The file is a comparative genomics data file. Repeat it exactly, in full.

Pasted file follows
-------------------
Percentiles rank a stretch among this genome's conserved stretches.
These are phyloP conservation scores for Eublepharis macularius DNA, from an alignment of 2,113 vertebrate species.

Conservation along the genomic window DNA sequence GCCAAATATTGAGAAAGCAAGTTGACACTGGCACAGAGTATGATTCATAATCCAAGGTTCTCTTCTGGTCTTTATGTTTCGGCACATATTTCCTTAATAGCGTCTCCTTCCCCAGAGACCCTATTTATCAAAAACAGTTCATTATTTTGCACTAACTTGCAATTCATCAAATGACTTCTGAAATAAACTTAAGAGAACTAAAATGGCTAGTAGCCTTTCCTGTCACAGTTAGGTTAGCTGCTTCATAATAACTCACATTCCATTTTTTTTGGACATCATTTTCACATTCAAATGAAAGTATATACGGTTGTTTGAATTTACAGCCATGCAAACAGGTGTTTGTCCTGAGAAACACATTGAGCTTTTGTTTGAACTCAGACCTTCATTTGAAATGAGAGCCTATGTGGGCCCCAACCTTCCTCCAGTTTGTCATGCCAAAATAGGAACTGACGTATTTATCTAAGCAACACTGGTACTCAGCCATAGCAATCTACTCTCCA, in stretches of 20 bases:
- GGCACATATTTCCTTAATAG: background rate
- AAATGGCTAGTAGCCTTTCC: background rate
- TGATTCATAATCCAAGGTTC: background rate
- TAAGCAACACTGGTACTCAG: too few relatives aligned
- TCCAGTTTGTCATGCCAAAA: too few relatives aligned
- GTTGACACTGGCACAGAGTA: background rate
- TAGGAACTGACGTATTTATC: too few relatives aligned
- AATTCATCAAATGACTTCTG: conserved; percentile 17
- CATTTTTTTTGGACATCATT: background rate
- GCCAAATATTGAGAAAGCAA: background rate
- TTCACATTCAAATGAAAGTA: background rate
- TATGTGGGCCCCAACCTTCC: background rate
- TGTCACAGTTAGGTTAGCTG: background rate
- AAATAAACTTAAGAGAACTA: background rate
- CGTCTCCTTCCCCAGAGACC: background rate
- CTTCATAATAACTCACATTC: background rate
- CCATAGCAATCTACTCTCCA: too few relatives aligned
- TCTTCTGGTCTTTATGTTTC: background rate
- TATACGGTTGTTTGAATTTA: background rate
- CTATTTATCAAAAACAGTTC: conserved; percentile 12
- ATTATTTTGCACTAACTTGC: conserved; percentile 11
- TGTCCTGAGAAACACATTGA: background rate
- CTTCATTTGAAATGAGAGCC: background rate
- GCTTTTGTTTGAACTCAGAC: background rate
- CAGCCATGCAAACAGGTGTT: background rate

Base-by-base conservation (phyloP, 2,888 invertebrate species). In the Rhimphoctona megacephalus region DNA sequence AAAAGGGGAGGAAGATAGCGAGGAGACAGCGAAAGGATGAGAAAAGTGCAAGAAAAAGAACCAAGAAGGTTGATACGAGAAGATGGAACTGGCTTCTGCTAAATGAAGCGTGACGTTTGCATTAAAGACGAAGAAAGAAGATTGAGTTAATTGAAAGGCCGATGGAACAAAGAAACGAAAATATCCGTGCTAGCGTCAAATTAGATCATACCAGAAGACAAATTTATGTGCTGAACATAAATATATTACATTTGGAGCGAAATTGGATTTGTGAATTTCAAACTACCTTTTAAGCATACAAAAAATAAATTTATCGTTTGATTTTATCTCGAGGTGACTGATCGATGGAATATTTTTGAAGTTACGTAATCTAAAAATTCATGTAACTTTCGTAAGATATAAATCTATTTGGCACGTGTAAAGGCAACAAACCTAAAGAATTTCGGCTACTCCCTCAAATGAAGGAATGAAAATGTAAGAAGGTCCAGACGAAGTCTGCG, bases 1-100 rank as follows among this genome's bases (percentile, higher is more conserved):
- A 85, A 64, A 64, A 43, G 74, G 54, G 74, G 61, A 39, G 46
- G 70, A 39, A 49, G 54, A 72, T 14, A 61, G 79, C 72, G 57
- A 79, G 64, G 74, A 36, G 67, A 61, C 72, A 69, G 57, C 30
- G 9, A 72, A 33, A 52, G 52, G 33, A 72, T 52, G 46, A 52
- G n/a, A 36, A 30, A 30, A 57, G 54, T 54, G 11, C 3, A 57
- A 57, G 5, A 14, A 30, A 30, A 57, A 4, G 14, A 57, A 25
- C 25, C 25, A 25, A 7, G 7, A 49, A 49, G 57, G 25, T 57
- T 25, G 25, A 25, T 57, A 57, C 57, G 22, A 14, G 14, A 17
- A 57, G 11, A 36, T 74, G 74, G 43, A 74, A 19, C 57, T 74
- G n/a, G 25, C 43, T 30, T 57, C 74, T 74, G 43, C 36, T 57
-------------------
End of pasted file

Percentiles rank a stretch among this genome's conserved stretches.
These are phyloP conservation scores for Eublepharis macularius DNA, from an alignment of 2,113 vertebrate species.

Conservation along the genomic window DNA sequence GCCAAATATTGAGAAAGCAAGTTGACACTGGCACAGAGTATGATTCATAATCCAAGGTTCTCTTCTGGTCTTTATGTTTCGGCACATATTTCCTTAATAGCGTCTCCTTCCCCAGAGACCCTATTTATCAAAAACAGTTCATTATTTTGCACTAACTTGCAATTCATCAAATGACTTCTGAAATAAACTTAAGAGAACTAAAATGGCTAGTAGCCTTTCCTGTCACAGTTAGGTTAGCTGCTTCATAATAACTCACATTCCATTTTTTTTGGACATCATTTTCACATTCAAATGAAAGTATATACGGTTGTTTGAATTTACAGCCATGCAAACAGGTGTTTGTCCTGAGAAACACATTGAGCTTTTGTTTGAACTCAGACCTTCATTTGAAATGAGAGCCTATGTGGGCCCCAACCTTCCTCCAGTTTGTCATGCCAAAATAGGAACTGACGTATTTATCTAAGCAACACTGGTACTCAGCCATAGCAATCTACTCTCCA, in stretches of 20 bases:
- GGCACATATTTCCTTAATAG: background rate
- AAATGGCTAGTAGCCTTTCC: background rate
- TGATTCATAATCCAAGGTTC: background rate
- TAAGCAACACTGGTACTCAG: too few relatives aligned
- TCCAGTTTGTCATGCCAAAA: too few relatives aligned
- GTTGACACTGGCACAGAGTA: background rate
- TAGGAACTGACGTATTTATC: too few relatives aligned
- AATTCATCAAATGACTTCTG: conserved; percentile 17
- CATTTTTTTTGGACATCATT: background rate
- GCCAAATATTGAGAAAGCAA: background rate
- TTCACATTCAAATGAAAGTA: background rate
- TATGTGGGCCCCAACCTTCC: background rate
- TGTCACAGTTAGGTTAGCTG: background rate
- AAATAAACTTAAGAGAACTA: background rate
- CGTCTCCTTCCCCAGAGACC: background rate
- CTTCATAATAACTCACATTC: background rate
- CCATAGCAATCTACTCTCCA: too few relatives aligned
- TCTTCTGGTCTTTATGTTTC: background rate
- TATACGGTTGTTTGAATTTA: background rate
- CTATTTATCAAAAACAGTTC: conserved; percentile 12
- ATTATTTTGCACTAACTTGC: conserved; percentile 11
- TGTCCTGAGAAACACATTGA: background rate
- CTTCATTTGAAATGAGAGCC: background rate
- GCTTTTGTTTGAACTCAGAC: background rate
- CAGCCATGCAAACAGGTGTT: background rate

Base-by-base conservation (phyloP, 2,888 invertebrate species). In the Rhimphoctona megacephalus region DNA sequence AAAAGGGGAGGAAGATAGCGAGGAGACAGCGAAAGGATGAGAAAAGTGCAAGAAAAAGAACCAAGAAGGTTGATACGAGAAGATGGAACTGGCTTCTGCTAAATGAAGCGTGACGTTTGCATTAAAGACGAAGAAAGAAGATTGAGTTAATTGAAAGGCCGATGGAACAAAGAAACGAAAATATCCGTGCTAGCGTCAAATTAGATCATACCAGAAGACAAATTTATGTGCTGAACATAAATATATTACATTTGGAGCGAAATTGGATTTGTGAATTTCAAACTACCTTTTAAGCATACAAAAAATAAATTTATCGTTTGATTTTATCTCGAGGTGACTGATCGATGGAATATTTTTGAAGTTACGTAATCTAAAAATTCATGTAACTTTCGTAAGATATAAATCTATTTGGCACGTGTAAAGGCAACAAACCTAAAGAATTTCGGCTACTCCCTCAAATGAAGGAATGAAAATGTAAGAAGGTCCAGACGAAGTCTGCG, bases 1-100 rank as follows among this genome's bases (percentile, higher is more conserved):
- A 85, A 64, A 64, A 43, G 74, G 54, G 74, G 61, A 39, G 46
- G 70, A 39, A 49, G 54, A 72, T 14, A 61, G 79, C 72, G 57
- A 79, G 64, G 74, A 36, G 67, A 61, C 72, A 69, G 57, C 30
- G 9, A 72, A 33, A 52, G 52, G 33, A 72, T 52, G 46, A 52
- G n/a, A 36, A 30, A 30, A 57, G 54, T 54, G 11, C 3, A 57
- A 57, G 5, A 14, A 30, A 30, A 57, A 4, G 14, A 57, A 25
- C 25, C 25, A 25, A 7, G 7, A 49, A 49, G 57, G 25, T 57
- T 25, G 25, A 25, T 57, A 57, C 57, G 22, A 14, G 14, A 17
- A 57, G 11, A 36, T 74, G 74, G 43, A 74, A 19, C 57, T 74
- G n/a, G 25, C 43, T 30, T 57, C 74, T 74, G 43, C 36, T 57